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Bio-control of Invasive Grasses in the Mojave Desert

Competition from annual bromes (cheatgrass and red brome) is a major obstacle to post-fire seeding success in arid ecosystems. Because currently available control methods fail to eliminate the annual brome carryover seedbank, we are examining the native fungal pathogen Pyrenophora semeniperda as a bio-control organism to eliminate these carryover seeds. Studies completed so far have shown that:

  1. Isolates of the fungus vary widely in virulence. Virulence variation is negatively correlated with growth rate in culture.
  2. This variation is genetically based, and multiple strains of the P. semeniperda can infect the same seed.
  3. Following application, the fungus persists at least one year under field conditions. This may necessitate fungicide treatment of seeds following bio-control, and further suggests that current and past seeding failures in arid ecosystems may already be associated with the fungus.
  4. While a fraction of brome seeds were killed by the heat associated with fires, infected seeds that were not burned up were still able to produce conidia.
  5. Using P. semeniperda to control brome seeds in lab and field studies has been good to excellent so far. Taken as a whole, these results suggest excellent potential for Pyrennophora semeniperda as a bio-control for seeds of cheatgrass and red brome.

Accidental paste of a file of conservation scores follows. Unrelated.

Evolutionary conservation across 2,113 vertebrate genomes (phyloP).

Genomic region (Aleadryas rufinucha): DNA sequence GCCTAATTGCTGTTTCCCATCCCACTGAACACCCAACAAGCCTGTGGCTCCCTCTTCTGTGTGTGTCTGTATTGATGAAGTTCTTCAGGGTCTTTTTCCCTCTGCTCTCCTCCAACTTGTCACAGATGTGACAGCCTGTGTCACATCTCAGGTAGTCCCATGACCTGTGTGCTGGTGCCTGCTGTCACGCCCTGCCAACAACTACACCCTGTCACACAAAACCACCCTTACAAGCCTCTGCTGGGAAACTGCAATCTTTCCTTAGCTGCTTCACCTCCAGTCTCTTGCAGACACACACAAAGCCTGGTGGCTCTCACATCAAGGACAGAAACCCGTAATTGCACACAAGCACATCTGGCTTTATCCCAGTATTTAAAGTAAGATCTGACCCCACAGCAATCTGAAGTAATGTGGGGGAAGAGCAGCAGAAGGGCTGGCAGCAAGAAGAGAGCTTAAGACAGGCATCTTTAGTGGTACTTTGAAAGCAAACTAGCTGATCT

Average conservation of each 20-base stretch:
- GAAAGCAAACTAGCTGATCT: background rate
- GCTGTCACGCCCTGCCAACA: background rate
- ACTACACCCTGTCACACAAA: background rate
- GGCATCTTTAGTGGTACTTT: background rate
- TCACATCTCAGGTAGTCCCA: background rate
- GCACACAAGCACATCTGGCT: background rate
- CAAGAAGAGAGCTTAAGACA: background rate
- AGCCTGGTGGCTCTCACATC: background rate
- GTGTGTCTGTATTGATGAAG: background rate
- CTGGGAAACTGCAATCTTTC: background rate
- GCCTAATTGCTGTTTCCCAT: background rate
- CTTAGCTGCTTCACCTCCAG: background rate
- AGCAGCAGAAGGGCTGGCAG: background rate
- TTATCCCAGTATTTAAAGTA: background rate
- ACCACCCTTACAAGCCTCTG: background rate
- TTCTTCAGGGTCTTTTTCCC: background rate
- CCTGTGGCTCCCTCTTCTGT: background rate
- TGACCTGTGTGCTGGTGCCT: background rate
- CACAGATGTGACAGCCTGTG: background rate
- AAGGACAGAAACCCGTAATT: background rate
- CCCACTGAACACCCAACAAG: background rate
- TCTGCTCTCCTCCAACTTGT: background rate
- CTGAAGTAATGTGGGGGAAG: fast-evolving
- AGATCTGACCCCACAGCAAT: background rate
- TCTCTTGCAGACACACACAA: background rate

6. The outcome following infection for annual brome seeds is a “race” between the germinating embryo and the fungus, both of which compete for endosperm reserves. For this reason, dormant or slowly germinating seeds are most likely to be killed by the fungus.
  7. P. semeniperda has many hosts, including native grasses, forbs and shrubs. Susceptibility to the fungus among species varies widely.


  • Phil Allen, Craig Coleman, Mikel Stevens, Department of Plant and Wildlife Sciences (College of Life Sciences) BYU
  • Susan Meyer, US Forest Service Shrub Sciences Laboratory
  • Julie Beckstead, David Boose, Gonzaga University

This research project is funded by: The USDA National Research Initiative, the USDA Forest Service, the Nature Conservancy, and the Joint Fire Science Program; with logistical support from the Bean Life Science Museum’s Lytle Ranch Preserve.